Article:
• Should Transit (and Amtrak) be Free to Use?

  • General discussion of passenger rail proposals and systems not otherwise covered in the specific forums in this category, including high speed rail.
General discussion of passenger rail proposals and systems not otherwise covered in the specific forums in this category, including high speed rail.

Moderators: mtuandrew, gprimr1

  by bostontrainguy
 
There have been recent cries from some northern liberal politicians to make public transit free. Should Amtrak be free also?
  by Gilbert B Norman
 
As Mr. Trainguy notes, there does appear to be an initiative, as Adriana reports to her "flock":

https://www.huffpost.com/entry/free-pub ... 2aa651191e

Now so far as I'm concerned, free mass transportation should only be afforded to those who meet needs - litmus - tests. Those programs can be administered through existing Human Service agencies.

From one who admittedly benefitted from a "Seniors Ride Free" program some ten years ago in the Chicago area, I really had my guilt trips about signing up. I can well afford to have psid my own way, but the flip side said "Look a gift horse in the mouth"?

I have eligible friends who simply declined to participate - they certainly "didn't need it."

So far as an inter-city carrier, public agency notwithstanding, offering such a benefit, uh, NO!

If a Human Services agency can be funded for such, great. Towards that end, always happy to have donated my airline miles to one military relief agency or the other. If any such agency partnered with Amtrak, well there would then be a home for my 20 some Guest Rewards points that will likely just expire.
  by mtuandrew
 
As a (northern-born) progressive liberal... no. Amtrak and transit are different beasts, so while transit should be fare-free (especially within cities) Amtrak is fine as a conventional ticketed service.

Long story short:
-Transit is a community development and social justice vehicle, not just a mobility tool. It takes cars off roads, provides essential trips, directs economic growth and helps equalize transportation costs (as a percentage of income) for everyone from the ultra-rich to the working poor. It helps equalize a little of the racial wealth gap the government has long enforced and only recently eased on (read the book The Color of Law for examples.) Means-testing as Mr. Norman mentions has its pluses and minuses, but here its only purpose is to unnecessarily separate the have-nots from the haves. On a related note, eliminating fares also reduces the need for transit cops - they spend 90% of their time on fare enforcement - so that money can be plowed back into transit improvements. (Ping me directly about police budgets if you want to respectfully talk, but that isn’t a topic for here.) And as much as some folks hate it, until there’s a meaningful attempt to address homelessness on a national scale, transit is kind of a last resort shelter that needs to be acknowledged and tolerated for the short term.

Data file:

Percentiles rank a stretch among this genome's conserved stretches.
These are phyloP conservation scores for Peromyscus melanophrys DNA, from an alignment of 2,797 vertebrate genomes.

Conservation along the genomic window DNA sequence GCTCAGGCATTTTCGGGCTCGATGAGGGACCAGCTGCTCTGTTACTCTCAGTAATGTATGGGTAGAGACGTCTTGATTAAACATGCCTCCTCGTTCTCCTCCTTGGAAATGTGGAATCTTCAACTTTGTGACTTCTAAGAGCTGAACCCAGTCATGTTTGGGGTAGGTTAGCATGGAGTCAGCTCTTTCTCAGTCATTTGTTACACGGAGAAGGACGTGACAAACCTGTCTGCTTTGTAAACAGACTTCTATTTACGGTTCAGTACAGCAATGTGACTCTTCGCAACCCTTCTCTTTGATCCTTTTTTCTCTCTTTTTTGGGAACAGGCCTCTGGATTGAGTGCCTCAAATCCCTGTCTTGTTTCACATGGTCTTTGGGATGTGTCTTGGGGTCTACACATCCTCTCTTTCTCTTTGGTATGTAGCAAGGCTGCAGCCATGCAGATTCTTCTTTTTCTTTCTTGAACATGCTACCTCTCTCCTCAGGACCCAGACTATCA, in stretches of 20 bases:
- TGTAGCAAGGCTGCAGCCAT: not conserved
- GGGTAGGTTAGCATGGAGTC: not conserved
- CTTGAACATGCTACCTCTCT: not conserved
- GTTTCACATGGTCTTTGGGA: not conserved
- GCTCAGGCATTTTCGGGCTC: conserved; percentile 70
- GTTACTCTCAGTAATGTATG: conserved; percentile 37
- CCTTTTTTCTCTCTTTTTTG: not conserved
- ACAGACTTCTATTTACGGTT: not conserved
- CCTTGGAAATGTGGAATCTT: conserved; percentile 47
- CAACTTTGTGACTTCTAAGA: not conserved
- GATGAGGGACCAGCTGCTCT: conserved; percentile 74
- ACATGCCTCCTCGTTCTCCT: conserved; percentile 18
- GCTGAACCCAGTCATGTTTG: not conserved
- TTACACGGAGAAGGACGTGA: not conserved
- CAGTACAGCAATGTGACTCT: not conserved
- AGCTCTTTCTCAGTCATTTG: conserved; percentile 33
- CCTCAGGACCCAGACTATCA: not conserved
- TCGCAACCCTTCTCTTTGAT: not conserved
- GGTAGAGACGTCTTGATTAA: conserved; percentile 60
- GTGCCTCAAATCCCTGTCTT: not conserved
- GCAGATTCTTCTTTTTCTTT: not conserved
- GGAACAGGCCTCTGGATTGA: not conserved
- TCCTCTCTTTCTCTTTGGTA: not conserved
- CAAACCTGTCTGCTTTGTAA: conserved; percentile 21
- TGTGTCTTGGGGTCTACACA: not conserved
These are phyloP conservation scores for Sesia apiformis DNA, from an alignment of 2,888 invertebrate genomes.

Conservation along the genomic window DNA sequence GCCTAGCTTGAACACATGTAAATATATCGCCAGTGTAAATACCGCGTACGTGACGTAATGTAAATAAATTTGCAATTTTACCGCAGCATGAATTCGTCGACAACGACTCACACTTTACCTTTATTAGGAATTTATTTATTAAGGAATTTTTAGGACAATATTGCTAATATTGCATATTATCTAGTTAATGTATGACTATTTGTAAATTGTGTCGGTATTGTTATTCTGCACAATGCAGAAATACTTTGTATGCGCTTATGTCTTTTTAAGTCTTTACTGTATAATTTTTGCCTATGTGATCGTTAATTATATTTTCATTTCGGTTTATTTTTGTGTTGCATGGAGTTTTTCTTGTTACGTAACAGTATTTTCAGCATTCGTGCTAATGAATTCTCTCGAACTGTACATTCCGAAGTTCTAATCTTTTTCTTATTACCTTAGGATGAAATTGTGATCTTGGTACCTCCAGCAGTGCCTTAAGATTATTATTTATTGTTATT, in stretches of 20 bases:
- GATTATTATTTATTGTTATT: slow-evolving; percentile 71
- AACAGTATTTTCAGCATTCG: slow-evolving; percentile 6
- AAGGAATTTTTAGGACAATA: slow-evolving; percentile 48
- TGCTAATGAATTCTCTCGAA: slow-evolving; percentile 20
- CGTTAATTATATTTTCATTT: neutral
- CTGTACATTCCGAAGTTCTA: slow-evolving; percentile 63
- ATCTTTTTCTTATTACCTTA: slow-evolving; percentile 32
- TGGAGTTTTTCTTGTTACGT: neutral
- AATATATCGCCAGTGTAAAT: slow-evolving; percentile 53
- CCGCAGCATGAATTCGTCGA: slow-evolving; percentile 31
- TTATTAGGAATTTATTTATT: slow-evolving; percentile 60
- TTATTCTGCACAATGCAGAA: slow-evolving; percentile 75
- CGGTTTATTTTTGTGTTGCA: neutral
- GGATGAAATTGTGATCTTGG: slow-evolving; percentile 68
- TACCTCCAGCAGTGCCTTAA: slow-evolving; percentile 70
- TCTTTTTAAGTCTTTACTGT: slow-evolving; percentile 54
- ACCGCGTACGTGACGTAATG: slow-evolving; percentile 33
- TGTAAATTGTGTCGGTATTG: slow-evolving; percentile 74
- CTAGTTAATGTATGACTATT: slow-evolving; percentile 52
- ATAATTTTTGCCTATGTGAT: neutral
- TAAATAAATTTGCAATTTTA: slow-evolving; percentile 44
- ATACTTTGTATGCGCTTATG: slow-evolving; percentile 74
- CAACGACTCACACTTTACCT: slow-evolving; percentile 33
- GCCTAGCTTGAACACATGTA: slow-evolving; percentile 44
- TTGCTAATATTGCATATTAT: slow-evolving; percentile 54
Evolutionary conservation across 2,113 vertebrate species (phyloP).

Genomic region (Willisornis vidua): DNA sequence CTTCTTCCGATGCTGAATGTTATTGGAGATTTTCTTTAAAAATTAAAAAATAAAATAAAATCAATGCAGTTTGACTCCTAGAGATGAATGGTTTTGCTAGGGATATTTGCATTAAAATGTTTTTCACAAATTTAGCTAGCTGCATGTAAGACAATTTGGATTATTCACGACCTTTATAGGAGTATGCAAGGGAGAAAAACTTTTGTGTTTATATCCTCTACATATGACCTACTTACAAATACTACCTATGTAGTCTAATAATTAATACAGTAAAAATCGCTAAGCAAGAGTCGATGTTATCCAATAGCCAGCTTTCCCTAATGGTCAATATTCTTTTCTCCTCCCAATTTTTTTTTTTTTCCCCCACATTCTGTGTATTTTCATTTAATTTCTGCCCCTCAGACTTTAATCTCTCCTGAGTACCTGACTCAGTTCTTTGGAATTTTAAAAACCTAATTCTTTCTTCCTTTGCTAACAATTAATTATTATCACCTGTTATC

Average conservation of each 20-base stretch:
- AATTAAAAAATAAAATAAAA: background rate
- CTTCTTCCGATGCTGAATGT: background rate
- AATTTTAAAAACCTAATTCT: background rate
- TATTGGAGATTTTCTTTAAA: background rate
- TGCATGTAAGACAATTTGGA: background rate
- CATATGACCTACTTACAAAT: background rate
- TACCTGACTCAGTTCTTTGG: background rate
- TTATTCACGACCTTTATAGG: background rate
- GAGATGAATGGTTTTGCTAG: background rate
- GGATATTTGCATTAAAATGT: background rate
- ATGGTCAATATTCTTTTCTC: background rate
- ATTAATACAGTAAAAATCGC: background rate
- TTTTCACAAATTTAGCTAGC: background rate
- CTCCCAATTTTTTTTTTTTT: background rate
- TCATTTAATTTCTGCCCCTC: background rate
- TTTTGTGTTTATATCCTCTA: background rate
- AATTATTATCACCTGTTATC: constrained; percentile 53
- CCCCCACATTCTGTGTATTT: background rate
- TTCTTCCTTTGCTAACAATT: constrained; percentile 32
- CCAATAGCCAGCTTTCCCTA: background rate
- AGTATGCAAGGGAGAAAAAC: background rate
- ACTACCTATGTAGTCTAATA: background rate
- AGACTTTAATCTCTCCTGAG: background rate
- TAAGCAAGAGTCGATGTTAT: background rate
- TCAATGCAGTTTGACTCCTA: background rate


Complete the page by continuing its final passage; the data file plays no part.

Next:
-Amtrak is a mobility tool first and foremost, but also has elements or environmental justice and congestion management. While it can be essential transportation for some, it’s more for discretionary travel and (currently) aimed at higher fare travelers. I’d like to see more low-fare seats available (especially on corridors) and better food options, but I don’t feel the need to subsidize sleepers. Inasmuch as they might make Amtrak money (or have an equivalent or lower loss than coach), I’d say keep them in-house. Discount tickets would be nice for certain subgroups - this is where means testing would actually be helpful, rather than seniors not necessarily needing it as Mr. Norman states - but otherwise I’d just like to keep fares similar or below the closest equivalent mode. Otherwise, Amtrak is a way to keep private carriers honest.